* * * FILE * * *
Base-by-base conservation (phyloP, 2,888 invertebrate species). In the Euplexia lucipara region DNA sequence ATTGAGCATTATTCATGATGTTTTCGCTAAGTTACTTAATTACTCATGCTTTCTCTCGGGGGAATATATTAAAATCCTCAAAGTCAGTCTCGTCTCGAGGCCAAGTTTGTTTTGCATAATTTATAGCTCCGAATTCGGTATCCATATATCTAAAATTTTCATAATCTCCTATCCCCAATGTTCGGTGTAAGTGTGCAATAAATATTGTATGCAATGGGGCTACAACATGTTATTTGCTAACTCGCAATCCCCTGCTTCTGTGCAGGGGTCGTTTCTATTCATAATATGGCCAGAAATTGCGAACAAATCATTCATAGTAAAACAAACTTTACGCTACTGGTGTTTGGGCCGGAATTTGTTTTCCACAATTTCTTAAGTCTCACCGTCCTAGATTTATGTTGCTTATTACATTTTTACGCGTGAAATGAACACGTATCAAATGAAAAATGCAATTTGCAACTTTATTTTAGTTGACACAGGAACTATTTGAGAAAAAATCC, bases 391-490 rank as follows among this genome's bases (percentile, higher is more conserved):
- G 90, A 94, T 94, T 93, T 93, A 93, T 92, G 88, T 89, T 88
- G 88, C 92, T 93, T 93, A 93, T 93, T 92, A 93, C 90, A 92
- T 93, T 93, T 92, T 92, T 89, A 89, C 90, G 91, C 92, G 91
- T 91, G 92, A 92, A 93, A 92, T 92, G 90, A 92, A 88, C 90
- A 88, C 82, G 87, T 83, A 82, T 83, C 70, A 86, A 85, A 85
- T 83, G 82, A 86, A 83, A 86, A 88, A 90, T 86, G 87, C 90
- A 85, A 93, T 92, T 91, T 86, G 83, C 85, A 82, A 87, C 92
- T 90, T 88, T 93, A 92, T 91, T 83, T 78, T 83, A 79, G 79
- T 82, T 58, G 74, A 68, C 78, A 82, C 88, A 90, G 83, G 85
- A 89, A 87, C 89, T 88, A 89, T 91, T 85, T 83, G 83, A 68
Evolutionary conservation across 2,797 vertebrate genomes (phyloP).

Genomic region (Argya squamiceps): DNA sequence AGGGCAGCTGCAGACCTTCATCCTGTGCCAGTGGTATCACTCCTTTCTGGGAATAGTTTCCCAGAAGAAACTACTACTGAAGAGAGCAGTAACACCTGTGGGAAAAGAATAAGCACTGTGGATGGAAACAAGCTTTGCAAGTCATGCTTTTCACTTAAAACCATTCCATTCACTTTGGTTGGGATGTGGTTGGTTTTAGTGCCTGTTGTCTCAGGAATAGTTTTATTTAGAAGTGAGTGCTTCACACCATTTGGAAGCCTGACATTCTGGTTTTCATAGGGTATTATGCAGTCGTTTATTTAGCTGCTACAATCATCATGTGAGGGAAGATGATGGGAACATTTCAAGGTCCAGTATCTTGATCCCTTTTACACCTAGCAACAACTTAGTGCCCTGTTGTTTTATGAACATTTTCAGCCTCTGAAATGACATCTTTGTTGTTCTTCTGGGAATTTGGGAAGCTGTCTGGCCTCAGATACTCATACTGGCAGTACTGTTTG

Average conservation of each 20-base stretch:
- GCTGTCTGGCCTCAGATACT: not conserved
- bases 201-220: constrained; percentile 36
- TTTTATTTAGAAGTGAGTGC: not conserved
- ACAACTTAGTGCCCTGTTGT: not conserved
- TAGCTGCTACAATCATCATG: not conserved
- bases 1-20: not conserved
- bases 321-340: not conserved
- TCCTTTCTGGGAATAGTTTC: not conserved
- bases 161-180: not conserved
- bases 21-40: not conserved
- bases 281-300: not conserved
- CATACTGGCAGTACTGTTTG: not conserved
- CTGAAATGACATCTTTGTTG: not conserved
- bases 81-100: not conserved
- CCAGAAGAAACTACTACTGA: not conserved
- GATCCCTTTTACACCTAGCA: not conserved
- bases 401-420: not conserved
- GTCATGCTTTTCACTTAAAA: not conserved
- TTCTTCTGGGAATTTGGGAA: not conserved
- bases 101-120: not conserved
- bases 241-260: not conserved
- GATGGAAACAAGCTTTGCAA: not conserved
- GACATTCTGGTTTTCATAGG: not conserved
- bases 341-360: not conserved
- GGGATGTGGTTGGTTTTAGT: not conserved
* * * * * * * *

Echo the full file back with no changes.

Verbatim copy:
Base-by-base conservation (phyloP, 2,888 invertebrate species). In the Euplexia lucipara region DNA sequence ATTGAGCATTATTCATGATGTTTTCGCTAAGTTACTTAATTACTCATGCTTTCTCTCGGGGGAATATATTAAAATCCTCAAAGTCAGTCTCGTCTCGAGGCCAAGTTTGTTTTGCATAATTTATAGCTCCGAATTCGGTATCCATATATCTAAAATTTTCATAATCTCCTATCCCCAATGTTCGGTGTAAGTGTGCAATAAATATTGTATGCAATGGGGCTACAACATGTTATTTGCTAACTCGCAATCCCCTGCTTCTGTGCAGGGGTCGTTTCTATTCATAATATGGCCAGAAATTGCGAACAAATCATTCATAGTAAAACAAACTTTACGCTACTGGTGTTTGGGCCGGAATTTGTTTTCCACAATTTCTTAAGTCTCACCGTCCTAGATTTATGTTGCTTATTACATTTTTACGCGTGAAATGAACACGTATCAAATGAAAAATGCAATTTGCAACTTTATTTTAGTTGACACAGGAACTATTTGAGAAAAAATCC, bases 391-490 rank as follows among this genome's bases (percentile, higher is more conserved):
- G 90, A 94, T 94, T 93, T 93, A 93, T 92, G 88, T 89, T 88
- G 88, C 92, T 93, T 93, A 93, T 93, T 92, A 93, C 90, A 92
- T 93, T 93, T 92, T 92, T 89, A 89, C 90, G 91, C 92, G 91
- T 91, G 92, A 92, A 93, A 92, T 92, G 90, A 92, A 88, C 90
- A 88, C 82, G 87, T 83, A 82, T 83, C 70, A 86, A 85, A 85
- T 83, G 82, A 86, A 83, A 86, A 88, A 90, T 86, G 87, C 90
- A 85, A 93, T 92, T 91, T 86, G 83, C 85, A 82, A 87, C 92
- T 90, T 88, T 93, A 92, T 91, T 83, T 78, T 83, A 79, G 79
- T 82, T 58, G 74, A 68, C 78, A 82, C 88, A 90, G 83, G 85
- A 89, A 87, C 89, T 88, A 89, T 91, T 85, T 83, G 83, A 68
Evolutionary conservation across 2,797 vertebrate genomes (phyloP).

Genomic region (Argya squamiceps): DNA sequence AGGGCAGCTGCAGACCTTCATCCTGTGCCAGTGGTATCACTCCTTTCTGGGAATAGTTTCCCAGAAGAAACTACTACTGAAGAGAGCAGTAACACCTGTGGGAAAAGAATAAGCACTGTGGATGGAAACAAGCTTTGCAAGTCATGCTTTTCACTTAAAACCATTCCATTCACTTTGGTTGGGATGTGGTTGGTTTTAGTGCCTGTTGTCTCAGGAATAGTTTTATTTAGAAGTGAGTGCTTCACACCATTTGGAAGCCTGACATTCTGGTTTTCATAGGGTATTATGCAGTCGTTTATTTAGCTGCTACAATCATCATGTGAGGGAAGATGATGGGAACATTTCAAGGTCCAGTATCTTGATCCCTTTTACACCTAGCAACAACTTAGTGCCCTGTTGTTTTATGAACATTTTCAGCCTCTGAAATGACATCTTTGTTGTTCTTCTGGGAATTTGGGAAGCTGTCTGGCCTCAGATACTCATACTGGCAGTACTGTTTG

Average conservation of each 20-base stretch:
- GCTGTCTGGCCTCAGATACT: not conserved
- bases 201-220: constrained; percentile 36
- TTTTATTTAGAAGTGAGTGC: not conserved
- ACAACTTAGTGCCCTGTTGT: not conserved
- TAGCTGCTACAATCATCATG: not conserved
- bases 1-20: not conserved
- bases 321-340: not conserved
- TCCTTTCTGGGAATAGTTTC: not conserved
- bases 161-180: not conserved
- bases 21-40: not conserved
- bases 281-300: not conserved
- CATACTGGCAGTACTGTTTG: not conserved
- CTGAAATGACATCTTTGTTG: not conserved
- bases 81-100: not conserved
- CCAGAAGAAACTACTACTGA: not conserved
- GATCCCTTTTACACCTAGCA: not conserved
- bases 401-420: not conserved
- GTCATGCTTTTCACTTAAAA: not conserved
- TTCTTCTGGGAATTTGGGAA: not conserved
- bases 101-120: not conserved
- bases 241-260: not conserved
- GATGGAAACAAGCTTTGCAA: not conserved
- GACATTCTGGTTTTCATAGG: not conserved
- bases 341-360: not conserved
- GGGATGTGGTTGGTTTTAGT: not conserved